William A. Guilford, a businessman and early black state legislator born in 1844, says Rev. McGill was key in organizing that very first 1866 Emancipation Celebration. “William Guilford,” says Rev. McGill, “wrote there were five speakers,” including James Milton Smith, who later served as Georgia’s 48th governor from 1872-1877. The next day, May 30, white Thomaston resident, James W. Greene, wrote “The freed people had a brilliant celebration on yesterday” in a letter.
Over time, the Emancipation Celebration grew. In 1921, according to Rev. McGill’s book, “It was estimated that from 3,000 to 5,000 Negroes were present.” Early 20th century photographs of Emancipation Celebration confirm a sizable crowd. “The Central of Georgia Railway,” Rev. McGill claims at one point in the book, “ran four special coaches for colored people for this occasion, three from Macon and one from Atlanta.”
Civil rights icons Ralph Abernathy and Hosea Williams are just two of the many historic speakers who have participated in the celebration since its inception, says Lankston Johnson, who led the effort for eight years from the late 2000s into the mid-2010s. Floats, marching bands, vendors and more dot the parade route extending from the predominantly black downtown area, where the parade historically started, to Lincoln Park, another predominantly black area.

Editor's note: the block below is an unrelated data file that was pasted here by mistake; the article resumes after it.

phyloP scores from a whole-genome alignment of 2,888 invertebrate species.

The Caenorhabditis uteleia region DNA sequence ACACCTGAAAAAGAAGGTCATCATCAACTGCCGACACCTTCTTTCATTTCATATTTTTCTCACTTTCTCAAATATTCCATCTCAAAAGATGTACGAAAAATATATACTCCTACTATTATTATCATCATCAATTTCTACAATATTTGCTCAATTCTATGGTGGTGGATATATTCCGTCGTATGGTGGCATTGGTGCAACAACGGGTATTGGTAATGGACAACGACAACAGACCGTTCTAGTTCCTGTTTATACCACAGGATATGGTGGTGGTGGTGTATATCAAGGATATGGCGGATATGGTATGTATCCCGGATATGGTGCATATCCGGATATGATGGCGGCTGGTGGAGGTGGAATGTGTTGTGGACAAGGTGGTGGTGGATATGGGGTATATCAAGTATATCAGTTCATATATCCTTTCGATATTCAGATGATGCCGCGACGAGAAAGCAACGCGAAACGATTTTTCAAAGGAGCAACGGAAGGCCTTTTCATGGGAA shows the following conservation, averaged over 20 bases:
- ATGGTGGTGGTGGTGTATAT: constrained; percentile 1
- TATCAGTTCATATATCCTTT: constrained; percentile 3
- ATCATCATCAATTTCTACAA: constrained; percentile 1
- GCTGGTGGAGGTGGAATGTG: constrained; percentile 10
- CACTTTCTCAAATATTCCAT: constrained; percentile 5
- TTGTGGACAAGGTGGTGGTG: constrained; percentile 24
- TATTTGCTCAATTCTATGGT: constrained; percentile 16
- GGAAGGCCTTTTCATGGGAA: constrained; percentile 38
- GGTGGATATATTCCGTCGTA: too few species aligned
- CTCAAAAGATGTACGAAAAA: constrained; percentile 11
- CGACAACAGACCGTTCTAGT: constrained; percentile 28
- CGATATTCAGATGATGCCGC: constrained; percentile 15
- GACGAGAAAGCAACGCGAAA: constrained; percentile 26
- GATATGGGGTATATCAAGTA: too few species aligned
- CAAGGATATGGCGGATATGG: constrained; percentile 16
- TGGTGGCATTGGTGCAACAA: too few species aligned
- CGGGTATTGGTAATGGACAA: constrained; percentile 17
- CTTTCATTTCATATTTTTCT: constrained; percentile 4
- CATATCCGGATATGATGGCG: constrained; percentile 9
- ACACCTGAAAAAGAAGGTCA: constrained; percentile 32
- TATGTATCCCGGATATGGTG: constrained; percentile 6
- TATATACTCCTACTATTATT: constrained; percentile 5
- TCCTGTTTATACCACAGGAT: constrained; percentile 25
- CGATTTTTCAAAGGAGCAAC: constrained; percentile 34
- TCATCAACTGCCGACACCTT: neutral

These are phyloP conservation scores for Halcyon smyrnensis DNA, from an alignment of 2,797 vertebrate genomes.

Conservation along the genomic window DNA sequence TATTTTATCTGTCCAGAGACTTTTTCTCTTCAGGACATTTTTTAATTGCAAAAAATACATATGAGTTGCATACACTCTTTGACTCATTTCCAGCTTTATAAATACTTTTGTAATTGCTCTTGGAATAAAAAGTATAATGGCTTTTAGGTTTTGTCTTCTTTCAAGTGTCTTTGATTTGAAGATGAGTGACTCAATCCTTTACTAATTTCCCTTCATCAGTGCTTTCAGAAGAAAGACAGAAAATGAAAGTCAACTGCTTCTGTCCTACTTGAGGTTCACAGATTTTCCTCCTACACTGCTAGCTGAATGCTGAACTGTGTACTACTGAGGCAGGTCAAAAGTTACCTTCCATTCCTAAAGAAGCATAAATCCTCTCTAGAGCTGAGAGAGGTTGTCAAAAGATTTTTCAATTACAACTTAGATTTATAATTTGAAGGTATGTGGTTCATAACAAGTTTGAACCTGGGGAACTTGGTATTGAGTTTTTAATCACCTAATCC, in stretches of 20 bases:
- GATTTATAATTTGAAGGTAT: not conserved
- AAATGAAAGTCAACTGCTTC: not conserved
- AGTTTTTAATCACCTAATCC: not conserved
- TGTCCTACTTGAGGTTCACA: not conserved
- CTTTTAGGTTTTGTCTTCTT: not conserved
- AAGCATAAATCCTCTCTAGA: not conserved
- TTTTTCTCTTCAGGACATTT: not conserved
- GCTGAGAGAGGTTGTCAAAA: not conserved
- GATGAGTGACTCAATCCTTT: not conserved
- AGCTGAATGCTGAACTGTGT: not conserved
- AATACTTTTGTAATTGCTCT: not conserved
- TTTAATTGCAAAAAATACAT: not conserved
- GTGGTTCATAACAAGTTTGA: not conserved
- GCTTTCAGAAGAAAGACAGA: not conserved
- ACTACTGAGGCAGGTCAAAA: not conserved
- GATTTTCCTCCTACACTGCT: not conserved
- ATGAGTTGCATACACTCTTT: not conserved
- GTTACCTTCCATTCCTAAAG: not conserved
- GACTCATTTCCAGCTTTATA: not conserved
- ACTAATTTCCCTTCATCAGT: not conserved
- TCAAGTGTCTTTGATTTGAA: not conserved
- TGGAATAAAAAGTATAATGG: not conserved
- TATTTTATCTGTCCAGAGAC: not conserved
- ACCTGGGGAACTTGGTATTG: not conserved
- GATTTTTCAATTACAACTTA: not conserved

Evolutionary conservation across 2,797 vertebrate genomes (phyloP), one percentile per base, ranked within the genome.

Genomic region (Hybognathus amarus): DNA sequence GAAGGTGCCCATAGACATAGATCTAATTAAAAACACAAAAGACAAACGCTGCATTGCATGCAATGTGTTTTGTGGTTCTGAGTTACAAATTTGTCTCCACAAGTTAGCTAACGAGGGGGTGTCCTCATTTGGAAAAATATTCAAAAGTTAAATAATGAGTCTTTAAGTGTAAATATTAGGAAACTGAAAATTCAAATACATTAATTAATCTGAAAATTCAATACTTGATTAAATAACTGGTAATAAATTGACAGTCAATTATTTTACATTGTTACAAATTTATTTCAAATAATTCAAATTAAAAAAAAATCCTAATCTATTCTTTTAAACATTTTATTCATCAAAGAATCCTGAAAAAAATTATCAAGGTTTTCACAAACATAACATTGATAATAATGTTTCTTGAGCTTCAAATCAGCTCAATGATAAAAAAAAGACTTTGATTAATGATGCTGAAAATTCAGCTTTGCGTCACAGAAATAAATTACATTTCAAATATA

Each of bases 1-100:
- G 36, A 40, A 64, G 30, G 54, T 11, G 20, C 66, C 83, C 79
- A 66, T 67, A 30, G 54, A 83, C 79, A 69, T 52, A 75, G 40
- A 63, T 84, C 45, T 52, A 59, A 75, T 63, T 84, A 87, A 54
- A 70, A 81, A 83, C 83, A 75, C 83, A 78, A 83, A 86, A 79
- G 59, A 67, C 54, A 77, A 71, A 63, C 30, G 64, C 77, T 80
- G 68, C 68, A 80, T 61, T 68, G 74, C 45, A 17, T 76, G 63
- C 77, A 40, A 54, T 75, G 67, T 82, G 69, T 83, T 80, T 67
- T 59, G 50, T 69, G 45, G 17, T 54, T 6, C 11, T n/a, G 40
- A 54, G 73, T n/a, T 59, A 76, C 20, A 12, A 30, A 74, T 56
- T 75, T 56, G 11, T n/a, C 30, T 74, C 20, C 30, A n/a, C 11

At 67, Rev. McGill can’t recall missing one Emancipation Celebration. Neither can 38-year-old Markeevius Smith, who attended both Morris Brown and Georgia State University. At 41 years of age, Johnson only recalls missing one when he was a student at Georgia Southern. It’s a tradition they pass down to their children just as their parents, grandparents, great-grandparents and beyond passed it down.
Today, Thomaston is extremely rare. “Nationally, Juneteenth celebrations have replaced Emancipation Day celebrations as popular events,” notes Venet. “The Atlanta History Center holds annual celebrations over two days that include storytelling, crafts, and costumed interpreters acting as Civil War soldiers in the U.S. Colored Troops.”